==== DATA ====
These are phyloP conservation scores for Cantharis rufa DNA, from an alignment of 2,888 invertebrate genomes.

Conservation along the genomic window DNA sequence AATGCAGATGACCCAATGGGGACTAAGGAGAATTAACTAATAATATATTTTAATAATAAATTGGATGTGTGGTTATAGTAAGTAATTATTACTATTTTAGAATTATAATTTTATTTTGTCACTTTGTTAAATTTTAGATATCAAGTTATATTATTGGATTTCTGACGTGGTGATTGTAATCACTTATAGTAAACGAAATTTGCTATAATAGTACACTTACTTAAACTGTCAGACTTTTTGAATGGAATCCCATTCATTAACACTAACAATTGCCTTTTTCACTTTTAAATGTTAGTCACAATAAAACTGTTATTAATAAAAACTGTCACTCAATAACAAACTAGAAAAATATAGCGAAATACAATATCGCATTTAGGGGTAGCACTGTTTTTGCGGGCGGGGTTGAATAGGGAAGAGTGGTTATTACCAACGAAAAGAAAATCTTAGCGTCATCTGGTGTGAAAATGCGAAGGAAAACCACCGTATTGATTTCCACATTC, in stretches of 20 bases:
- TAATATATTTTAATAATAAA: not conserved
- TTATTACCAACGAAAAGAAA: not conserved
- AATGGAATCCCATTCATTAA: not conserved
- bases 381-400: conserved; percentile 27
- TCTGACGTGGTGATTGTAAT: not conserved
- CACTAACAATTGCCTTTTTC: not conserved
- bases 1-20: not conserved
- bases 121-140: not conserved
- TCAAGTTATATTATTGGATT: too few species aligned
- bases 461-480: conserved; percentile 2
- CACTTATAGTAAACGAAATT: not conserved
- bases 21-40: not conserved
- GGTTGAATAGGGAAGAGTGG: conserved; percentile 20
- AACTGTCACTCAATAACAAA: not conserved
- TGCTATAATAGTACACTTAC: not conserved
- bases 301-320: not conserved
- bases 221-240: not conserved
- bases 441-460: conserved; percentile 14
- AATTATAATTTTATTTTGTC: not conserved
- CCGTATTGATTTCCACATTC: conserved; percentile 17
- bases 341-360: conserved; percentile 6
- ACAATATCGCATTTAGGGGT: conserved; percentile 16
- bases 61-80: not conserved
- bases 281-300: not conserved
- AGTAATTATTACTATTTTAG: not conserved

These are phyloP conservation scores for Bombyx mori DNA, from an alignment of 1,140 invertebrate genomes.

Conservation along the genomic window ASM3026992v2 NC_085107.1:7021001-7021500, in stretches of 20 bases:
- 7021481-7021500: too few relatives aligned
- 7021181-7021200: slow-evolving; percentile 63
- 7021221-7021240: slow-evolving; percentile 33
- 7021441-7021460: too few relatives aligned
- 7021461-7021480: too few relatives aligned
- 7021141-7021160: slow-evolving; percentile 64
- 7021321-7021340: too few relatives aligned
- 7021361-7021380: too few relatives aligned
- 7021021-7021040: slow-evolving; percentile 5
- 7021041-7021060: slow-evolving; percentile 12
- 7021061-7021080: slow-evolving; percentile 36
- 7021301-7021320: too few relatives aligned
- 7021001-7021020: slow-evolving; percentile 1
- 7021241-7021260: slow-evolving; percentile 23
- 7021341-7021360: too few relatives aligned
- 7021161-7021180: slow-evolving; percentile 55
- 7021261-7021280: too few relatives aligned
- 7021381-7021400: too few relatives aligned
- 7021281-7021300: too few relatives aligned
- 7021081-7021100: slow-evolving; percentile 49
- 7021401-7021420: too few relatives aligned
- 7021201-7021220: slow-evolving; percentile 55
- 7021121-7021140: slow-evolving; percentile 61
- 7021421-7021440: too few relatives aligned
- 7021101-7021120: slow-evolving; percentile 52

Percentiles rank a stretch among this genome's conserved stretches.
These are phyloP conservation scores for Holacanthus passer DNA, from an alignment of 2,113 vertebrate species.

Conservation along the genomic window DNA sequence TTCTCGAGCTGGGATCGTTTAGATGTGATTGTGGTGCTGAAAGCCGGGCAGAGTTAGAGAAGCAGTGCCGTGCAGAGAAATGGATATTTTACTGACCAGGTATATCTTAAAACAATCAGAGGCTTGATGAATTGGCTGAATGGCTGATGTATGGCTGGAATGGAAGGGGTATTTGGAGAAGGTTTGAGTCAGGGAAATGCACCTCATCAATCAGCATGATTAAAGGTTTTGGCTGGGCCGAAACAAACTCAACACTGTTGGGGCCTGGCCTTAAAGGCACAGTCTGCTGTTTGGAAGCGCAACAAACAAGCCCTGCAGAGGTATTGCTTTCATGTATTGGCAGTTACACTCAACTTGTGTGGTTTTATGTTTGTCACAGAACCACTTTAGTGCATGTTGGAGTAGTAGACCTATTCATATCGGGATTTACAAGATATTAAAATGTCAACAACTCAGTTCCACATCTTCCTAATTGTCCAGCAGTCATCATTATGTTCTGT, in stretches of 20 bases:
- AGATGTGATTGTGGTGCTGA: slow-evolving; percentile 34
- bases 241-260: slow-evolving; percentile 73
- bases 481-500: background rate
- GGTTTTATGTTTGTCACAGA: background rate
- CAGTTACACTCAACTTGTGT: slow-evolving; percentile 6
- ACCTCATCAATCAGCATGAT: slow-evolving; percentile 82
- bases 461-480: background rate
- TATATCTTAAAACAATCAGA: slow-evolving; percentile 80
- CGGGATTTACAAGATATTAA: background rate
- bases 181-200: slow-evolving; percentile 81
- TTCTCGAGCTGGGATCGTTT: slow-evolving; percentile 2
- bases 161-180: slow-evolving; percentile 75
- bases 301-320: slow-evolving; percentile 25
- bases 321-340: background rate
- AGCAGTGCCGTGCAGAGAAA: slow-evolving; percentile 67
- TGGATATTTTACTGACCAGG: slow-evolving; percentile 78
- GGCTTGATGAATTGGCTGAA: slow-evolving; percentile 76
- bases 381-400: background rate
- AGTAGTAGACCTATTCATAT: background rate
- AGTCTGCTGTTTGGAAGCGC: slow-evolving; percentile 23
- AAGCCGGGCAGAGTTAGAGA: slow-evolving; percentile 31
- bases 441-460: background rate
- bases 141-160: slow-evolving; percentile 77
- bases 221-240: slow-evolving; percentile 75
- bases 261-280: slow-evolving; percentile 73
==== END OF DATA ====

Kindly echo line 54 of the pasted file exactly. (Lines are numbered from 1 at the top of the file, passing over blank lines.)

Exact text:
- 7021101-7021120: slow-evolving; percentile 52